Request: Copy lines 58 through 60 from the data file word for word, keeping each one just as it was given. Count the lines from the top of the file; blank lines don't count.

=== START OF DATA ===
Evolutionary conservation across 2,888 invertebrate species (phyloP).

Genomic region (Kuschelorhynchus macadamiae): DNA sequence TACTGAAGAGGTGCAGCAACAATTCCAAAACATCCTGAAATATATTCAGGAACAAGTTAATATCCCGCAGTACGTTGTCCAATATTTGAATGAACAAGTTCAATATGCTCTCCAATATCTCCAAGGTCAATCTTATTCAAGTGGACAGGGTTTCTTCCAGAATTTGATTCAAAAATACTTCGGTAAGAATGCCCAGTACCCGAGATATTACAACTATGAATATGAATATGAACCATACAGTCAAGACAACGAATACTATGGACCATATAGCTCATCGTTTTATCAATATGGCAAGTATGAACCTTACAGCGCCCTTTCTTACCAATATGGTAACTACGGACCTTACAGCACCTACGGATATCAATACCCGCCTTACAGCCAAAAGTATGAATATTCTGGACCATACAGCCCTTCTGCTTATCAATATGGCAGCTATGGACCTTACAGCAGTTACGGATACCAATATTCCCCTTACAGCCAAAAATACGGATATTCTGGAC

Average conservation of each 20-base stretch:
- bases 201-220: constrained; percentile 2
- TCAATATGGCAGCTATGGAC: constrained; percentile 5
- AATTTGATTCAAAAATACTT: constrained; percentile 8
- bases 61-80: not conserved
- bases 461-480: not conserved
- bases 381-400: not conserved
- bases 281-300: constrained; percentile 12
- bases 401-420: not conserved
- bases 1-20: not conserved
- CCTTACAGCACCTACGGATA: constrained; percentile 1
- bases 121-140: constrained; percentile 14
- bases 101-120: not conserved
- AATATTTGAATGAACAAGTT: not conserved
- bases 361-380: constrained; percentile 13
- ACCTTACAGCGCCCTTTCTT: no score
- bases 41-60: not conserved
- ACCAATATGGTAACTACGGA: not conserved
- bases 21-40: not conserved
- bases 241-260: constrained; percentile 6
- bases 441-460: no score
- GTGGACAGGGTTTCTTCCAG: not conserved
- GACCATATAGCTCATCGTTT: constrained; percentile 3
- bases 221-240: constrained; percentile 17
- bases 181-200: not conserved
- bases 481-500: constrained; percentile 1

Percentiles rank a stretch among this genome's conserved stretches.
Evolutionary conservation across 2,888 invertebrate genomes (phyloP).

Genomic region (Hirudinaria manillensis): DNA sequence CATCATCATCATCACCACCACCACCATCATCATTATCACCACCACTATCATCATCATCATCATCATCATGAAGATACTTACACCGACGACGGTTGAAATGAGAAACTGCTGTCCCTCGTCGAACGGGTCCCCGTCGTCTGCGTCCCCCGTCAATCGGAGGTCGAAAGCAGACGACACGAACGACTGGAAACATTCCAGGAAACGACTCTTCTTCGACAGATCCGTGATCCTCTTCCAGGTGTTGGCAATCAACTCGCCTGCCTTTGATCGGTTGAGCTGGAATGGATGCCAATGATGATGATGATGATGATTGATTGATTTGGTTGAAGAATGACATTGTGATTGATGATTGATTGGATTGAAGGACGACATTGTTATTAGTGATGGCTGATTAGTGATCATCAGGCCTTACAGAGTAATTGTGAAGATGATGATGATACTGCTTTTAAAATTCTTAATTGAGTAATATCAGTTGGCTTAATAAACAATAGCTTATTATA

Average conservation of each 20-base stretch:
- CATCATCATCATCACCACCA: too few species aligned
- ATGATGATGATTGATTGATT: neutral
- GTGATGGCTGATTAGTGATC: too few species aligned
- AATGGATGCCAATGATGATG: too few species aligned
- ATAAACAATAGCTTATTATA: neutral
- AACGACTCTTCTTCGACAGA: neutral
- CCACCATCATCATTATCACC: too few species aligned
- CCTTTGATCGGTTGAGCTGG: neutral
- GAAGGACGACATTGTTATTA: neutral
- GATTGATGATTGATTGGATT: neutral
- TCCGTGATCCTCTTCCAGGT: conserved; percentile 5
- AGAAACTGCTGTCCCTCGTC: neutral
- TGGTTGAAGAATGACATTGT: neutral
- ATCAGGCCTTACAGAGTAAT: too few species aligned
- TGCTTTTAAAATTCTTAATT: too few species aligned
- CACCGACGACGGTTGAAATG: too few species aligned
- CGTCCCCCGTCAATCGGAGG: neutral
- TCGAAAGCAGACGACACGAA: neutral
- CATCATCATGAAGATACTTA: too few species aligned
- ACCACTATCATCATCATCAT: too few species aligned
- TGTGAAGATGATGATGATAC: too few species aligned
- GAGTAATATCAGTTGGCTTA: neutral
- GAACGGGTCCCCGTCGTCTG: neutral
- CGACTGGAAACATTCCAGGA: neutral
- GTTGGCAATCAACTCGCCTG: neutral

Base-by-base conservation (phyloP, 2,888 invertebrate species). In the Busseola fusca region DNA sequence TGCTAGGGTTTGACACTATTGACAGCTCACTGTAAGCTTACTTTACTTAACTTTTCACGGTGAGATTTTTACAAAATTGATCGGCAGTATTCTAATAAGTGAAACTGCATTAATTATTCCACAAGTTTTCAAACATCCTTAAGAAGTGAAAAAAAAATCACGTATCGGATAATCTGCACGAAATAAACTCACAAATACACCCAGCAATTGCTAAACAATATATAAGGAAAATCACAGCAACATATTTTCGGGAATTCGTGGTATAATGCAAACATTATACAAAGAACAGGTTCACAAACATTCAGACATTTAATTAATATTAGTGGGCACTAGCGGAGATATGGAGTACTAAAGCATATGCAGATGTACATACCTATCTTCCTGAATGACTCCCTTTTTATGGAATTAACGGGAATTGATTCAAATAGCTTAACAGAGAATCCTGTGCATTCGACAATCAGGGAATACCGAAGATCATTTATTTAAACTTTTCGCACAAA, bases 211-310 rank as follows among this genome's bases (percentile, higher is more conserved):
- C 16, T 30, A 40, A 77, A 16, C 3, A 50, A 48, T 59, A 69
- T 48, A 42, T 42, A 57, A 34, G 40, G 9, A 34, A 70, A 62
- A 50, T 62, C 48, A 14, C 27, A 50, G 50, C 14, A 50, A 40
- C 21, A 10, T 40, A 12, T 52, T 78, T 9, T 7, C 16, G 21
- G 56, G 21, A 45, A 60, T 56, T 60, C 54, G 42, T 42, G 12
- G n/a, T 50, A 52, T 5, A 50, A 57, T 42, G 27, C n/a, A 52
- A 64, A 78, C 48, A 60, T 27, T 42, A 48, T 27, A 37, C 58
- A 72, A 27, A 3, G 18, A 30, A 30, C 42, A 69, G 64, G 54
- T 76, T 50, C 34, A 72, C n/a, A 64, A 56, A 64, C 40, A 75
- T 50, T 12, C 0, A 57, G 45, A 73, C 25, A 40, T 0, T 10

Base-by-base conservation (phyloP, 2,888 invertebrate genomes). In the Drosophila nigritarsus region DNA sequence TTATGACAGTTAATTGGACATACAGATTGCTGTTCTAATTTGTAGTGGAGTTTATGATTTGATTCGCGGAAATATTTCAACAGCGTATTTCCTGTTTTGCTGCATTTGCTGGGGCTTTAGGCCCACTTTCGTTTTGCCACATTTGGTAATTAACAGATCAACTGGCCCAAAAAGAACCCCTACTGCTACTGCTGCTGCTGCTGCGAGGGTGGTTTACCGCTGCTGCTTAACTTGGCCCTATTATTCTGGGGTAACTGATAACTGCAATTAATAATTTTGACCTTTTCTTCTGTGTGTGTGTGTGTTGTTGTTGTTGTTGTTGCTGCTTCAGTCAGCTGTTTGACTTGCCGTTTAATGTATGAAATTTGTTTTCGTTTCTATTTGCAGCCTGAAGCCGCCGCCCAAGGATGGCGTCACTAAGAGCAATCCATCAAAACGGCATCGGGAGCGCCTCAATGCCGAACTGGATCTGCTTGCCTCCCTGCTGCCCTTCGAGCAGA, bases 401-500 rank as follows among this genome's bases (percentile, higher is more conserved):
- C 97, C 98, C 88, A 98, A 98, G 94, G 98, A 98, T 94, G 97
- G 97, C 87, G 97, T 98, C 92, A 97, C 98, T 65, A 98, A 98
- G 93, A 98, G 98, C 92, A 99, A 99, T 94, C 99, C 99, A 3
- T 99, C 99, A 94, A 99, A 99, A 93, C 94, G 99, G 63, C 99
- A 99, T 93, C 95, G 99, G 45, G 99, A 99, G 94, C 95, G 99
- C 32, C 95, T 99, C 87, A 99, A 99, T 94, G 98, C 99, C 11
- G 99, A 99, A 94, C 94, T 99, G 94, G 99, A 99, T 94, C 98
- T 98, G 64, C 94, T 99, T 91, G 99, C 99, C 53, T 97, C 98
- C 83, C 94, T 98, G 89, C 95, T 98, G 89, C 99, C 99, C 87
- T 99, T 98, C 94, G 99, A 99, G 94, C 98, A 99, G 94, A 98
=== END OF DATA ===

Base-by-base conservation (phyloP, 2,888 invertebrate species). In the Busseola fusca region DNA sequence TGCTAGGGTTTGACACTATTGACAGCTCACTGTAAGCTTACTTTACTTAACTTTTCACGGTGAGATTTTTACAAAATTGATCGGCAGTATTCTAATAAGTGAAACTGCATTAATTATTCCACAAGTTTTCAAACATCCTTAAGAAGTGAAAAAAAAATCACGTATCGGATAATCTGCACGAAATAAACTCACAAATACACCCAGCAATTGCTAAACAATATATAAGGAAAATCACAGCAACATATTTTCGGGAATTCGTGGTATAATGCAAACATTATACAAAGAACAGGTTCACAAACATTCAGACATTTAATTAATATTAGTGGGCACTAGCGGAGATATGGAGTACTAAAGCATATGCAGATGTACATACCTATCTTCCTGAATGACTCCCTTTTTATGGAATTAACGGGAATTGATTCAAATAGCTTAACAGAGAATCCTGTGCATTCGACAATCAGGGAATACCGAAGATCATTTATTTAAACTTTTCGCACAAA, bases 211-310 rank as follows among this genome's bases (percentile, higher is more conserved):
- C 16, T 30, A 40, A 77, A 16, C 3, A 50, A 48, T 59, A 69
- T 48, A 42, T 42, A 57, A 34, G 40, G 9, A 34, A 70, A 62